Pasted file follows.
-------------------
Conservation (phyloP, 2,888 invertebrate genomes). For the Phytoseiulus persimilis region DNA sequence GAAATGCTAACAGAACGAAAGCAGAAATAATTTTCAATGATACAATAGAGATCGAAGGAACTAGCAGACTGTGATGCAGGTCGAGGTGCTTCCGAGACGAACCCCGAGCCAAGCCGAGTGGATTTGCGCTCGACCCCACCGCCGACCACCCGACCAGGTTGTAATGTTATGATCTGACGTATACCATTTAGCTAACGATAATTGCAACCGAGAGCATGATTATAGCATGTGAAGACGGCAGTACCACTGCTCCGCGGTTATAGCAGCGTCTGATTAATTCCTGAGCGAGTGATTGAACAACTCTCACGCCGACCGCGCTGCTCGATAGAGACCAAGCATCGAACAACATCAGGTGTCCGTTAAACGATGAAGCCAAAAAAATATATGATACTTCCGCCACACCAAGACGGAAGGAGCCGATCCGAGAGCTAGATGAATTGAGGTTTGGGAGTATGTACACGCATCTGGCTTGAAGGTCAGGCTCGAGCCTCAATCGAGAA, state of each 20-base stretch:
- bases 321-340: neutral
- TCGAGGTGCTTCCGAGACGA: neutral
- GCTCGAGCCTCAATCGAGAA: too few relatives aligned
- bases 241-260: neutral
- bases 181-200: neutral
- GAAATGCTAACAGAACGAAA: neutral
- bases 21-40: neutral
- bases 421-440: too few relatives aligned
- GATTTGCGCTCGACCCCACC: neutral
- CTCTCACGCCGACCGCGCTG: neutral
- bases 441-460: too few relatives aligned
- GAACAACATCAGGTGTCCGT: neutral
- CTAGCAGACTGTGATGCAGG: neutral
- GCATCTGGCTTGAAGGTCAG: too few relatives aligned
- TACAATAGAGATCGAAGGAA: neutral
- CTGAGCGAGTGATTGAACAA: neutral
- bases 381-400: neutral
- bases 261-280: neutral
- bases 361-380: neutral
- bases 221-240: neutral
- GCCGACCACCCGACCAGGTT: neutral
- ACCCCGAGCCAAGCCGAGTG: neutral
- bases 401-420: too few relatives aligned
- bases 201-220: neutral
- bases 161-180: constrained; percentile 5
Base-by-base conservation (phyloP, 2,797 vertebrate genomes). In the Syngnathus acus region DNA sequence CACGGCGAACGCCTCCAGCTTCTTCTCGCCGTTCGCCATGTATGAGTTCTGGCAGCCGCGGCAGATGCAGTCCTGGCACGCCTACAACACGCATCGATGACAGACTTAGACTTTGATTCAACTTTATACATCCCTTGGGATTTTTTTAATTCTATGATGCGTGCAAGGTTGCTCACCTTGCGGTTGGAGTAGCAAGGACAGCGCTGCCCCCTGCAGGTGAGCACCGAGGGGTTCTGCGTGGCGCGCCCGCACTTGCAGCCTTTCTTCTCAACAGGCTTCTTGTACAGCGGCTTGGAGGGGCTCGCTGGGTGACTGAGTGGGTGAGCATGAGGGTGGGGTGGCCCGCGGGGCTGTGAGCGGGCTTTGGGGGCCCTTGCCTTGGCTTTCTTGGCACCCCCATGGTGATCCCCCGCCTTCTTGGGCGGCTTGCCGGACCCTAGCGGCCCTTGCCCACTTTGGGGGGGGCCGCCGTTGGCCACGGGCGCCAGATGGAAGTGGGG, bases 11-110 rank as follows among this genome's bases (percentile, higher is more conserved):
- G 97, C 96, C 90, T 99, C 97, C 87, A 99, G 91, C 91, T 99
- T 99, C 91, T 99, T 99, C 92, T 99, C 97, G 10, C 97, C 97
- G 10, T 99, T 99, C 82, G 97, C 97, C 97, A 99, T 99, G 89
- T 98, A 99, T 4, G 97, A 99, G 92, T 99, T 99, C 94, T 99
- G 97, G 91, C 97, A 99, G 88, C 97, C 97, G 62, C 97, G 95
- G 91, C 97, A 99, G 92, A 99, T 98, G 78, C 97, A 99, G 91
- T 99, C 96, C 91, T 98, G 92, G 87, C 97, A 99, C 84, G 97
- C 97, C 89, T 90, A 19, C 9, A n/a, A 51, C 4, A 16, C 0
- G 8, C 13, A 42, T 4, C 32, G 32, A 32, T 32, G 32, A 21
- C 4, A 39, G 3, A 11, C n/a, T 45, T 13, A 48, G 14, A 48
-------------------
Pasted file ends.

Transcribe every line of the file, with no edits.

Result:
Conservation (phyloP, 2,888 invertebrate genomes). For the Phytoseiulus persimilis region DNA sequence GAAATGCTAACAGAACGAAAGCAGAAATAATTTTCAATGATACAATAGAGATCGAAGGAACTAGCAGACTGTGATGCAGGTCGAGGTGCTTCCGAGACGAACCCCGAGCCAAGCCGAGTGGATTTGCGCTCGACCCCACCGCCGACCACCCGACCAGGTTGTAATGTTATGATCTGACGTATACCATTTAGCTAACGATAATTGCAACCGAGAGCATGATTATAGCATGTGAAGACGGCAGTACCACTGCTCCGCGGTTATAGCAGCGTCTGATTAATTCCTGAGCGAGTGATTGAACAACTCTCACGCCGACCGCGCTGCTCGATAGAGACCAAGCATCGAACAACATCAGGTGTCCGTTAAACGATGAAGCCAAAAAAATATATGATACTTCCGCCACACCAAGACGGAAGGAGCCGATCCGAGAGCTAGATGAATTGAGGTTTGGGAGTATGTACACGCATCTGGCTTGAAGGTCAGGCTCGAGCCTCAATCGAGAA, state of each 20-base stretch:
- bases 321-340: neutral
- TCGAGGTGCTTCCGAGACGA: neutral
- GCTCGAGCCTCAATCGAGAA: too few relatives aligned
- bases 241-260: neutral
- bases 181-200: neutral
- GAAATGCTAACAGAACGAAA: neutral
- bases 21-40: neutral
- bases 421-440: too few relatives aligned
- GATTTGCGCTCGACCCCACC: neutral
- CTCTCACGCCGACCGCGCTG: neutral
- bases 441-460: too few relatives aligned
- GAACAACATCAGGTGTCCGT: neutral
- CTAGCAGACTGTGATGCAGG: neutral
- GCATCTGGCTTGAAGGTCAG: too few relatives aligned
- TACAATAGAGATCGAAGGAA: neutral
- CTGAGCGAGTGATTGAACAA: neutral
- bases 381-400: neutral
- bases 261-280: neutral
- bases 361-380: neutral
- bases 221-240: neutral
- GCCGACCACCCGACCAGGTT: neutral
- ACCCCGAGCCAAGCCGAGTG: neutral
- bases 401-420: too few relatives aligned
- bases 201-220: neutral
- bases 161-180: constrained; percentile 5
Base-by-base conservation (phyloP, 2,797 vertebrate genomes). In the Syngnathus acus region DNA sequence CACGGCGAACGCCTCCAGCTTCTTCTCGCCGTTCGCCATGTATGAGTTCTGGCAGCCGCGGCAGATGCAGTCCTGGCACGCCTACAACACGCATCGATGACAGACTTAGACTTTGATTCAACTTTATACATCCCTTGGGATTTTTTTAATTCTATGATGCGTGCAAGGTTGCTCACCTTGCGGTTGGAGTAGCAAGGACAGCGCTGCCCCCTGCAGGTGAGCACCGAGGGGTTCTGCGTGGCGCGCCCGCACTTGCAGCCTTTCTTCTCAACAGGCTTCTTGTACAGCGGCTTGGAGGGGCTCGCTGGGTGACTGAGTGGGTGAGCATGAGGGTGGGGTGGCCCGCGGGGCTGTGAGCGGGCTTTGGGGGCCCTTGCCTTGGCTTTCTTGGCACCCCCATGGTGATCCCCCGCCTTCTTGGGCGGCTTGCCGGACCCTAGCGGCCCTTGCCCACTTTGGGGGGGGCCGCCGTTGGCCACGGGCGCCAGATGGAAGTGGGG, bases 11-110 rank as follows among this genome's bases (percentile, higher is more conserved):
- G 97, C 96, C 90, T 99, C 97, C 87, A 99, G 91, C 91, T 99
- T 99, C 91, T 99, T 99, C 92, T 99, C 97, G 10, C 97, C 97
- G 10, T 99, T 99, C 82, G 97, C 97, C 97, A 99, T 99, G 89
- T 98, A 99, T 4, G 97, A 99, G 92, T 99, T 99, C 94, T 99
- G 97, G 91, C 97, A 99, G 88, C 97, C 97, G 62, C 97, G 95
- G 91, C 97, A 99, G 92, A 99, T 98, G 78, C 97, A 99, G 91
- T 99, C 96, C 91, T 98, G 92, G 87, C 97, A 99, C 84, G 97
- C 97, C 89, T 90, A 19, C 9, A n/a, A 51, C 4, A 16, C 0
- G 8, C 13, A 42, T 4, C 32, G 32, A 32, T 32, G 32, A 21
- C 4, A 39, G 3, A 11, C n/a, T 45, T 13, A 48, G 14, A 48